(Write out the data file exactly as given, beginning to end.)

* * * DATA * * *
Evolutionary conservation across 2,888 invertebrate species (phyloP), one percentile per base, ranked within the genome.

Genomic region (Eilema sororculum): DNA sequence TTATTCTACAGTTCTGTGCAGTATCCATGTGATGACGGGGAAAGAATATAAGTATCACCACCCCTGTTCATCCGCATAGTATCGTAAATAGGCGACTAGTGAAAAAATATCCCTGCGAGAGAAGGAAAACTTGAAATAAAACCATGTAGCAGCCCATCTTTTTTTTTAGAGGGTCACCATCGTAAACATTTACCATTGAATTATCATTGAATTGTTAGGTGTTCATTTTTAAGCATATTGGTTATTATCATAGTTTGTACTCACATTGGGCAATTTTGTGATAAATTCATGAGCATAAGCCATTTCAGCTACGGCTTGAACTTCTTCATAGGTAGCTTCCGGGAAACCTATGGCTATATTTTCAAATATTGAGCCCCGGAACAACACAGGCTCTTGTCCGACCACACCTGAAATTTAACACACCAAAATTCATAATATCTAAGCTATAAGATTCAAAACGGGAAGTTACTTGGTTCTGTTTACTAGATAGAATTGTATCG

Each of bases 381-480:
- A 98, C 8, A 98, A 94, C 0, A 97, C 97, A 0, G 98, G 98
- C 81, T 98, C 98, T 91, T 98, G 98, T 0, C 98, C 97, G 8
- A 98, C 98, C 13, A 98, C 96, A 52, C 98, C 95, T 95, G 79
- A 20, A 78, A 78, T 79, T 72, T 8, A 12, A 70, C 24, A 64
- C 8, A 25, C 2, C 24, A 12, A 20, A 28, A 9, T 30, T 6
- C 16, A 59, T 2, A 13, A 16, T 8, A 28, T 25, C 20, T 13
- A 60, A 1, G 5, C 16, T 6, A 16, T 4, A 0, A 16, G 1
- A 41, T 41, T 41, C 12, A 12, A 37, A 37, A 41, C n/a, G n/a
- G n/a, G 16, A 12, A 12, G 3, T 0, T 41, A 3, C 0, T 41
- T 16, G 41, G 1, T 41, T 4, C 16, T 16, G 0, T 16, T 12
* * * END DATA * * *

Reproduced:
Evolutionary conservation across 2,888 invertebrate species (phyloP), one percentile per base, ranked within the genome.

Genomic region (Eilema sororculum): DNA sequence TTATTCTACAGTTCTGTGCAGTATCCATGTGATGACGGGGAAAGAATATAAGTATCACCACCCCTGTTCATCCGCATAGTATCGTAAATAGGCGACTAGTGAAAAAATATCCCTGCGAGAGAAGGAAAACTTGAAATAAAACCATGTAGCAGCCCATCTTTTTTTTTAGAGGGTCACCATCGTAAACATTTACCATTGAATTATCATTGAATTGTTAGGTGTTCATTTTTAAGCATATTGGTTATTATCATAGTTTGTACTCACATTGGGCAATTTTGTGATAAATTCATGAGCATAAGCCATTTCAGCTACGGCTTGAACTTCTTCATAGGTAGCTTCCGGGAAACCTATGGCTATATTTTCAAATATTGAGCCCCGGAACAACACAGGCTCTTGTCCGACCACACCTGAAATTTAACACACCAAAATTCATAATATCTAAGCTATAAGATTCAAAACGGGAAGTTACTTGGTTCTGTTTACTAGATAGAATTGTATCG

Each of bases 381-480:
- A 98, C 8, A 98, A 94, C 0, A 97, C 97, A 0, G 98, G 98
- C 81, T 98, C 98, T 91, T 98, G 98, T 0, C 98, C 97, G 8
- A 98, C 98, C 13, A 98, C 96, A 52, C 98, C 95, T 95, G 79
- A 20, A 78, A 78, T 79, T 72, T 8, A 12, A 70, C 24, A 64
- C 8, A 25, C 2, C 24, A 12, A 20, A 28, A 9, T 30, T 6
- C 16, A 59, T 2, A 13, A 16, T 8, A 28, T 25, C 20, T 13
- A 60, A 1, G 5, C 16, T 6, A 16, T 4, A 0, A 16, G 1
- A 41, T 41, T 41, C 12, A 12, A 37, A 37, A 41, C n/a, G n/a
- G n/a, G 16, A 12, A 12, G 3, T 0, T 41, A 3, C 0, T 41
- T 16, G 41, G 1, T 41, T 4, C 16, T 16, G 0, T 16, T 12